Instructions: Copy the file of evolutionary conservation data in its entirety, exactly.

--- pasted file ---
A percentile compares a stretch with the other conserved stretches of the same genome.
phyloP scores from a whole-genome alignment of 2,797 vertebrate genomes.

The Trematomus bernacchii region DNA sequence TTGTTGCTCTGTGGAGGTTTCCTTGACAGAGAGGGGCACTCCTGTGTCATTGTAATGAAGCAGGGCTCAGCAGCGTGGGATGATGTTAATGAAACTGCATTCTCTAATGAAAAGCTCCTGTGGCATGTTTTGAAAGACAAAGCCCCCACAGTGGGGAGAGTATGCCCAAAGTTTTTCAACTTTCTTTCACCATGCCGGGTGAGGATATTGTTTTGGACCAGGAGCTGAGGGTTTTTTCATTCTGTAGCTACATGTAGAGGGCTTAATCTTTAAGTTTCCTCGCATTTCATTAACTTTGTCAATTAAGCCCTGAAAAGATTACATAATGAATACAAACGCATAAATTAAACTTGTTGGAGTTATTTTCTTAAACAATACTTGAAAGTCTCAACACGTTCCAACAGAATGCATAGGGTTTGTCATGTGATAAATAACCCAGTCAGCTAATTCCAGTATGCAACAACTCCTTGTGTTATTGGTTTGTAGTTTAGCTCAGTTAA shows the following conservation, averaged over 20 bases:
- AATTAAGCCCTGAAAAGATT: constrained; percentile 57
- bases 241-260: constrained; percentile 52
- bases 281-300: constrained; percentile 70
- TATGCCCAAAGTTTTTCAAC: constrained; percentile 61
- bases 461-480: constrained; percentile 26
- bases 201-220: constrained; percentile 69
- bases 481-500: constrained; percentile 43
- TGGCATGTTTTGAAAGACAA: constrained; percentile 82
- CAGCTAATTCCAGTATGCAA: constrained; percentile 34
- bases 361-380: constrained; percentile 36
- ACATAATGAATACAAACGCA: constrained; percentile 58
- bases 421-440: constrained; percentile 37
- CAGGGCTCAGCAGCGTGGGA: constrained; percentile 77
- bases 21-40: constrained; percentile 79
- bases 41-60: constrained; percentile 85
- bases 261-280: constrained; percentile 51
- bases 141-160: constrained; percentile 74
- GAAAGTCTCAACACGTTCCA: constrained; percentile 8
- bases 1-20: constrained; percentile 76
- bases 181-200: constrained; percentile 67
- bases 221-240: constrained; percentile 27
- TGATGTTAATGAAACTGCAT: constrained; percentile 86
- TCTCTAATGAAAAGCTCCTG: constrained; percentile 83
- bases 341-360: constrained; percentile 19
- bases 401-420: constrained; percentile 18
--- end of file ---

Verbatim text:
A percentile compares a stretch with the other conserved stretches of the same genome.
phyloP scores from a whole-genome alignment of 2,797 vertebrate genomes.

The Trematomus bernacchii region DNA sequence TTGTTGCTCTGTGGAGGTTTCCTTGACAGAGAGGGGCACTCCTGTGTCATTGTAATGAAGCAGGGCTCAGCAGCGTGGGATGATGTTAATGAAACTGCATTCTCTAATGAAAAGCTCCTGTGGCATGTTTTGAAAGACAAAGCCCCCACAGTGGGGAGAGTATGCCCAAAGTTTTTCAACTTTCTTTCACCATGCCGGGTGAGGATATTGTTTTGGACCAGGAGCTGAGGGTTTTTTCATTCTGTAGCTACATGTAGAGGGCTTAATCTTTAAGTTTCCTCGCATTTCATTAACTTTGTCAATTAAGCCCTGAAAAGATTACATAATGAATACAAACGCATAAATTAAACTTGTTGGAGTTATTTTCTTAAACAATACTTGAAAGTCTCAACACGTTCCAACAGAATGCATAGGGTTTGTCATGTGATAAATAACCCAGTCAGCTAATTCCAGTATGCAACAACTCCTTGTGTTATTGGTTTGTAGTTTAGCTCAGTTAA shows the following conservation, averaged over 20 bases:
- AATTAAGCCCTGAAAAGATT: constrained; percentile 57
- bases 241-260: constrained; percentile 52
- bases 281-300: constrained; percentile 70
- TATGCCCAAAGTTTTTCAAC: constrained; percentile 61
- bases 461-480: constrained; percentile 26
- bases 201-220: constrained; percentile 69
- bases 481-500: constrained; percentile 43
- TGGCATGTTTTGAAAGACAA: constrained; percentile 82
- CAGCTAATTCCAGTATGCAA: constrained; percentile 34
- bases 361-380: constrained; percentile 36
- ACATAATGAATACAAACGCA: constrained; percentile 58
- bases 421-440: constrained; percentile 37
- CAGGGCTCAGCAGCGTGGGA: constrained; percentile 77
- bases 21-40: constrained; percentile 79
- bases 41-60: constrained; percentile 85
- bases 261-280: constrained; percentile 51
- bases 141-160: constrained; percentile 74
- GAAAGTCTCAACACGTTCCA: constrained; percentile 8
- bases 1-20: constrained; percentile 76
- bases 181-200: constrained; percentile 67
- bases 221-240: constrained; percentile 27
- TGATGTTAATGAAACTGCAT: constrained; percentile 86
- TCTCTAATGAAAAGCTCCTG: constrained; percentile 83
- bases 341-360: constrained; percentile 19
- bases 401-420: constrained; percentile 18